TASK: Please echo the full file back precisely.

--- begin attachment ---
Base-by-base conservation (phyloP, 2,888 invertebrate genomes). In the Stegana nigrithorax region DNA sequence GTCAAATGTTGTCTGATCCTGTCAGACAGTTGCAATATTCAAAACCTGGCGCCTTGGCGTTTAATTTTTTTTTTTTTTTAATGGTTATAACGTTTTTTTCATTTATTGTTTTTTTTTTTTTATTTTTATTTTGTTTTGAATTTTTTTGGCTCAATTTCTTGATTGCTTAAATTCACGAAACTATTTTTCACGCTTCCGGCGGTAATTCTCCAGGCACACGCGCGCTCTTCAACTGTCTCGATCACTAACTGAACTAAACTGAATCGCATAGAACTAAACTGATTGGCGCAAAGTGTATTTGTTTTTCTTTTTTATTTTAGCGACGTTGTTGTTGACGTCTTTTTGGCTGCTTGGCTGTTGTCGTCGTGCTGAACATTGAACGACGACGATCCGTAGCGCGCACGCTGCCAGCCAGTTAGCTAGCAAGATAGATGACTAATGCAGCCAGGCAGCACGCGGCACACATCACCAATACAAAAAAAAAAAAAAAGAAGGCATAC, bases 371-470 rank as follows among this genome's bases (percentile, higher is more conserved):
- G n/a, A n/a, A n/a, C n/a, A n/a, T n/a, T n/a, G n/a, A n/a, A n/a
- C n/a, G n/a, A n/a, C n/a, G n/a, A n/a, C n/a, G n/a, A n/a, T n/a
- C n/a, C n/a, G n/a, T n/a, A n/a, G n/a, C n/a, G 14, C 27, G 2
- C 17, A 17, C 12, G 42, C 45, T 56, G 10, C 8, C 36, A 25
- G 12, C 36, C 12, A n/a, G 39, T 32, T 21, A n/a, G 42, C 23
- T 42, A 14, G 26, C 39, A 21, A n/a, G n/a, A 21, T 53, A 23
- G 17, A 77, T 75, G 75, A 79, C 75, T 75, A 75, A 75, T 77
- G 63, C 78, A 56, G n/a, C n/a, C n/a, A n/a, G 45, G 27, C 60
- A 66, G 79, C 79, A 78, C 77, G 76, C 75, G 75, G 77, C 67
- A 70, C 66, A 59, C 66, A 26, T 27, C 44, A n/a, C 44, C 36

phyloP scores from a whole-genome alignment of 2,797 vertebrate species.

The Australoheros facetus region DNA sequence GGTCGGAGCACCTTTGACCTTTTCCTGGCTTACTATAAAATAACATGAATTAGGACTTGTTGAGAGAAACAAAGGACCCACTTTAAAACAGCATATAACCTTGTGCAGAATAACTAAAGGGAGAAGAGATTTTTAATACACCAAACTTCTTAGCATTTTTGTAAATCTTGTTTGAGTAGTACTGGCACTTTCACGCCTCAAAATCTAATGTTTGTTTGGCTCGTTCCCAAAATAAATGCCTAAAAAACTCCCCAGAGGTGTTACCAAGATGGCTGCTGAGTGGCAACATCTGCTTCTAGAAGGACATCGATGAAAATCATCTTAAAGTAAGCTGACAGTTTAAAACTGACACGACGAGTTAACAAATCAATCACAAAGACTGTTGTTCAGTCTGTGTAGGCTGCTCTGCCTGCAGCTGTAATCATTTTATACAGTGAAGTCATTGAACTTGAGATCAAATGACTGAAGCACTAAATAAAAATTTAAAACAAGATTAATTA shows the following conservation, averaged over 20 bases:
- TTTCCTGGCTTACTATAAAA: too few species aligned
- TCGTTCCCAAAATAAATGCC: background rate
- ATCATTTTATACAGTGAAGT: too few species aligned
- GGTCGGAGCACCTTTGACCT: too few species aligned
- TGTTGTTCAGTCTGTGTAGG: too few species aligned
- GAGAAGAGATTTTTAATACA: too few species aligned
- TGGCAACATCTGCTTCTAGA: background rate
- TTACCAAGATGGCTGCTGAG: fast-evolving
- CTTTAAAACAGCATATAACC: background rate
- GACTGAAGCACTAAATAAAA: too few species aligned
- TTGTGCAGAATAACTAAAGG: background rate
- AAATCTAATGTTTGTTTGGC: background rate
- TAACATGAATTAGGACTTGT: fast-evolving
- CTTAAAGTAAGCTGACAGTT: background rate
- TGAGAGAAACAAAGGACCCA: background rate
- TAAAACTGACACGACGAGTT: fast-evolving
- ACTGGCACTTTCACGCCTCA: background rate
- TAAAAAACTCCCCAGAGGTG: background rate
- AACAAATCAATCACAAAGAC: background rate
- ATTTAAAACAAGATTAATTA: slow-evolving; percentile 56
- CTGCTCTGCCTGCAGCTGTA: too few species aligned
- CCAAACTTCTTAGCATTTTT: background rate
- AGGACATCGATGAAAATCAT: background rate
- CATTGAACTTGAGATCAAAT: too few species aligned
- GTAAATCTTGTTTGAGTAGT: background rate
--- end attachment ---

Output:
Base-by-base conservation (phyloP, 2,888 invertebrate genomes). In the Stegana nigrithorax region DNA sequence GTCAAATGTTGTCTGATCCTGTCAGACAGTTGCAATATTCAAAACCTGGCGCCTTGGCGTTTAATTTTTTTTTTTTTTTAATGGTTATAACGTTTTTTTCATTTATTGTTTTTTTTTTTTTATTTTTATTTTGTTTTGAATTTTTTTGGCTCAATTTCTTGATTGCTTAAATTCACGAAACTATTTTTCACGCTTCCGGCGGTAATTCTCCAGGCACACGCGCGCTCTTCAACTGTCTCGATCACTAACTGAACTAAACTGAATCGCATAGAACTAAACTGATTGGCGCAAAGTGTATTTGTTTTTCTTTTTTATTTTAGCGACGTTGTTGTTGACGTCTTTTTGGCTGCTTGGCTGTTGTCGTCGTGCTGAACATTGAACGACGACGATCCGTAGCGCGCACGCTGCCAGCCAGTTAGCTAGCAAGATAGATGACTAATGCAGCCAGGCAGCACGCGGCACACATCACCAATACAAAAAAAAAAAAAAAGAAGGCATAC, bases 371-470 rank as follows among this genome's bases (percentile, higher is more conserved):
- G n/a, A n/a, A n/a, C n/a, A n/a, T n/a, T n/a, G n/a, A n/a, A n/a
- C n/a, G n/a, A n/a, C n/a, G n/a, A n/a, C n/a, G n/a, A n/a, T n/a
- C n/a, C n/a, G n/a, T n/a, A n/a, G n/a, C n/a, G 14, C 27, G 2
- C 17, A 17, C 12, G 42, C 45, T 56, G 10, C 8, C 36, A 25
- G 12, C 36, C 12, A n/a, G 39, T 32, T 21, A n/a, G 42, C 23
- T 42, A 14, G 26, C 39, A 21, A n/a, G n/a, A 21, T 53, A 23
- G 17, A 77, T 75, G 75, A 79, C 75, T 75, A 75, A 75, T 77
- G 63, C 78, A 56, G n/a, C n/a, C n/a, A n/a, G 45, G 27, C 60
- A 66, G 79, C 79, A 78, C 77, G 76, C 75, G 75, G 77, C 67
- A 70, C 66, A 59, C 66, A 26, T 27, C 44, A n/a, C 44, C 36

phyloP scores from a whole-genome alignment of 2,797 vertebrate species.

The Australoheros facetus region DNA sequence GGTCGGAGCACCTTTGACCTTTTCCTGGCTTACTATAAAATAACATGAATTAGGACTTGTTGAGAGAAACAAAGGACCCACTTTAAAACAGCATATAACCTTGTGCAGAATAACTAAAGGGAGAAGAGATTTTTAATACACCAAACTTCTTAGCATTTTTGTAAATCTTGTTTGAGTAGTACTGGCACTTTCACGCCTCAAAATCTAATGTTTGTTTGGCTCGTTCCCAAAATAAATGCCTAAAAAACTCCCCAGAGGTGTTACCAAGATGGCTGCTGAGTGGCAACATCTGCTTCTAGAAGGACATCGATGAAAATCATCTTAAAGTAAGCTGACAGTTTAAAACTGACACGACGAGTTAACAAATCAATCACAAAGACTGTTGTTCAGTCTGTGTAGGCTGCTCTGCCTGCAGCTGTAATCATTTTATACAGTGAAGTCATTGAACTTGAGATCAAATGACTGAAGCACTAAATAAAAATTTAAAACAAGATTAATTA shows the following conservation, averaged over 20 bases:
- TTTCCTGGCTTACTATAAAA: too few species aligned
- TCGTTCCCAAAATAAATGCC: background rate
- ATCATTTTATACAGTGAAGT: too few species aligned
- GGTCGGAGCACCTTTGACCT: too few species aligned
- TGTTGTTCAGTCTGTGTAGG: too few species aligned
- GAGAAGAGATTTTTAATACA: too few species aligned
- TGGCAACATCTGCTTCTAGA: background rate
- TTACCAAGATGGCTGCTGAG: fast-evolving
- CTTTAAAACAGCATATAACC: background rate
- GACTGAAGCACTAAATAAAA: too few species aligned
- TTGTGCAGAATAACTAAAGG: background rate
- AAATCTAATGTTTGTTTGGC: background rate
- TAACATGAATTAGGACTTGT: fast-evolving
- CTTAAAGTAAGCTGACAGTT: background rate
- TGAGAGAAACAAAGGACCCA: background rate
- TAAAACTGACACGACGAGTT: fast-evolving
- ACTGGCACTTTCACGCCTCA: background rate
- TAAAAAACTCCCCAGAGGTG: background rate
- AACAAATCAATCACAAAGAC: background rate
- ATTTAAAACAAGATTAATTA: slow-evolving; percentile 56
- CTGCTCTGCCTGCAGCTGTA: too few species aligned
- CCAAACTTCTTAGCATTTTT: background rate
- AGGACATCGATGAAAATCAT: background rate
- CATTGAACTTGAGATCAAAT: too few species aligned
- GTAAATCTTGTTTGAGTAGT: background rate